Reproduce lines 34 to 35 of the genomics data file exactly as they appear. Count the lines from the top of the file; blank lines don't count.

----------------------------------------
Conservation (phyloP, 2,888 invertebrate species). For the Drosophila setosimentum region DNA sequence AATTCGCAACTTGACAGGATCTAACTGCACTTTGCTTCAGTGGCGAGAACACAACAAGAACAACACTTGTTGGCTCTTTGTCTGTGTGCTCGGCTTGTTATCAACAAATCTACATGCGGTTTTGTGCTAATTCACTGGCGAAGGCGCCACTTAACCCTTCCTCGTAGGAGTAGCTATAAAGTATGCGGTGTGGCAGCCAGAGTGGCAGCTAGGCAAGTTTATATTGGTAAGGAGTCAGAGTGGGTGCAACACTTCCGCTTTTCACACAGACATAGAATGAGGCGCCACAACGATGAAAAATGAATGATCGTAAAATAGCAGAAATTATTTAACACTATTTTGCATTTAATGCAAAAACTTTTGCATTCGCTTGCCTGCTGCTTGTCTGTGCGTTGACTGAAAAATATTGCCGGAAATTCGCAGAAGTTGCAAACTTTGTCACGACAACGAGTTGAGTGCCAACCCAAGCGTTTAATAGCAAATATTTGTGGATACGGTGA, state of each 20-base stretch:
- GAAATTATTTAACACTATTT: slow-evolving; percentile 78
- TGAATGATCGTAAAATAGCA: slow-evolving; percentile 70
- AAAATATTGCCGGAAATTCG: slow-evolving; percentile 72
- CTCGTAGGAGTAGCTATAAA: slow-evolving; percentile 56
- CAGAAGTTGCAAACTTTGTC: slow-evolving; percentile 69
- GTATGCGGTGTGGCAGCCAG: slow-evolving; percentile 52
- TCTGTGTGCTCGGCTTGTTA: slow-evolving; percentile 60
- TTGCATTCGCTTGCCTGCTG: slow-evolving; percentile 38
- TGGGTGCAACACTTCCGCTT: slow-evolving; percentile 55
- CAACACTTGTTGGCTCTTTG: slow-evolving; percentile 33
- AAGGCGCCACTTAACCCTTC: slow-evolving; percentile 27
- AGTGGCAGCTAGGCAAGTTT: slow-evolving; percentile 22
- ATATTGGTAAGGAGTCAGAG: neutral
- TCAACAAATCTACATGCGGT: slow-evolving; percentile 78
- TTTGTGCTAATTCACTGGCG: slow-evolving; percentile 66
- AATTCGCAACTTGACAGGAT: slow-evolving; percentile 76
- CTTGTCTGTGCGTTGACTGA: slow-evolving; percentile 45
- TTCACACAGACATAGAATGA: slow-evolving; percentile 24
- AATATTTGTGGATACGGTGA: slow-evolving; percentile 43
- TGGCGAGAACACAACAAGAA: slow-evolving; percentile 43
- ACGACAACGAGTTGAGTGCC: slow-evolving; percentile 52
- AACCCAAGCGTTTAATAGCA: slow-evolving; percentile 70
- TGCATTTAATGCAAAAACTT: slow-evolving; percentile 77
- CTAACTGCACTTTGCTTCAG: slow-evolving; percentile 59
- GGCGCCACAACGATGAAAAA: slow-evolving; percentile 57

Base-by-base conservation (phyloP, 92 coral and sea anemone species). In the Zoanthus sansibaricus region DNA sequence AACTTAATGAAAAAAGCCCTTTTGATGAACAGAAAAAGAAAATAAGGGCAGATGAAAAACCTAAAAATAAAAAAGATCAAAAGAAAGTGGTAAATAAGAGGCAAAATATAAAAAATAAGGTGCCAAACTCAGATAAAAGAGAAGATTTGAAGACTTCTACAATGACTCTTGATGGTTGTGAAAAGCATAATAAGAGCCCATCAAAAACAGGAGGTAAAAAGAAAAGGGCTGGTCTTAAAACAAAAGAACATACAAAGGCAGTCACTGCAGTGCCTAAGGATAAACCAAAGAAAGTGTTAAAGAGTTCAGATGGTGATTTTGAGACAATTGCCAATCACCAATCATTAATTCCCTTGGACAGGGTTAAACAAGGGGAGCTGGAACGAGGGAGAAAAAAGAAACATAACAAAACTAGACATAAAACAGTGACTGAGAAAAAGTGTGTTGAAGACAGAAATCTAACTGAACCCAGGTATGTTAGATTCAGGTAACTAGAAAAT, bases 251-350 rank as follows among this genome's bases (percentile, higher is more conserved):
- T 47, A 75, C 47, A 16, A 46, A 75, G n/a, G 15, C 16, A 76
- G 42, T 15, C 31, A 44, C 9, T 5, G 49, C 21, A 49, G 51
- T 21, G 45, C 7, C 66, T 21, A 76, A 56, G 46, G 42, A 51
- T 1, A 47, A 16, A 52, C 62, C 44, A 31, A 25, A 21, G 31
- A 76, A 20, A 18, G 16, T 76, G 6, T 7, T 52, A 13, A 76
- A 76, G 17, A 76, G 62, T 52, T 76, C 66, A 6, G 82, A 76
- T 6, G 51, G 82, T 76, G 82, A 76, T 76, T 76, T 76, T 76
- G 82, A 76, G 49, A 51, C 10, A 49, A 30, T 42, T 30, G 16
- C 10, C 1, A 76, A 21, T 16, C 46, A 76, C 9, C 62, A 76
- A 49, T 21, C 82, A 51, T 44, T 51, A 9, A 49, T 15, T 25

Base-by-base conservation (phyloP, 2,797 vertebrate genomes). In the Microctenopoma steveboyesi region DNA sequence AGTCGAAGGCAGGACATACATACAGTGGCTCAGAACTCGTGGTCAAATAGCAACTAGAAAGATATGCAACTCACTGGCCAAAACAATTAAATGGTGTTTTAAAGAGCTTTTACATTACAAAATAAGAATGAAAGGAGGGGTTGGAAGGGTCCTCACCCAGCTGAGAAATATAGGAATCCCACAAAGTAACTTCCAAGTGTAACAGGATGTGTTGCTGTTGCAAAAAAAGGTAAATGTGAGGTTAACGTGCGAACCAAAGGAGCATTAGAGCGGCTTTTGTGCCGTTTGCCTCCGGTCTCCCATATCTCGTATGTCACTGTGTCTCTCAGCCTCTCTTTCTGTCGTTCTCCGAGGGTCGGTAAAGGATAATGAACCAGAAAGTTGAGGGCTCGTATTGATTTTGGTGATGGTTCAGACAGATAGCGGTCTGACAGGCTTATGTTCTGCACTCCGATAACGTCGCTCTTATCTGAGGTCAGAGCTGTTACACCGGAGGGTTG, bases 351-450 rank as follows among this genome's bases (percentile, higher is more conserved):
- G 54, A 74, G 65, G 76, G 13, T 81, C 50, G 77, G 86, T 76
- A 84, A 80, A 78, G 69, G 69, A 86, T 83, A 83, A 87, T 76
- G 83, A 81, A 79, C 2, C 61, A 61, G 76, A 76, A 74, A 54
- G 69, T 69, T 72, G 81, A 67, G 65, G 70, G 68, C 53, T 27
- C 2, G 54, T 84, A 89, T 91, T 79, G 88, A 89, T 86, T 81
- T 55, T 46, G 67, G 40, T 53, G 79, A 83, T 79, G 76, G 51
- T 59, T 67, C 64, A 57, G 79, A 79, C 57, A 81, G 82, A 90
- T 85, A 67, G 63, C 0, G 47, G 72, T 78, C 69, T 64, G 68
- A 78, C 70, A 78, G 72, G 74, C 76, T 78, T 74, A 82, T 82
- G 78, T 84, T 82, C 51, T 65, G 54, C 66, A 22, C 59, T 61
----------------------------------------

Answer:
- T 6, G 51, G 82, T 76, G 82, A 76, T 76, T 76, T 76, T 76
- G 82, A 76, G 49, A 51, C 10, A 49, A 30, T 42, T 30, G 16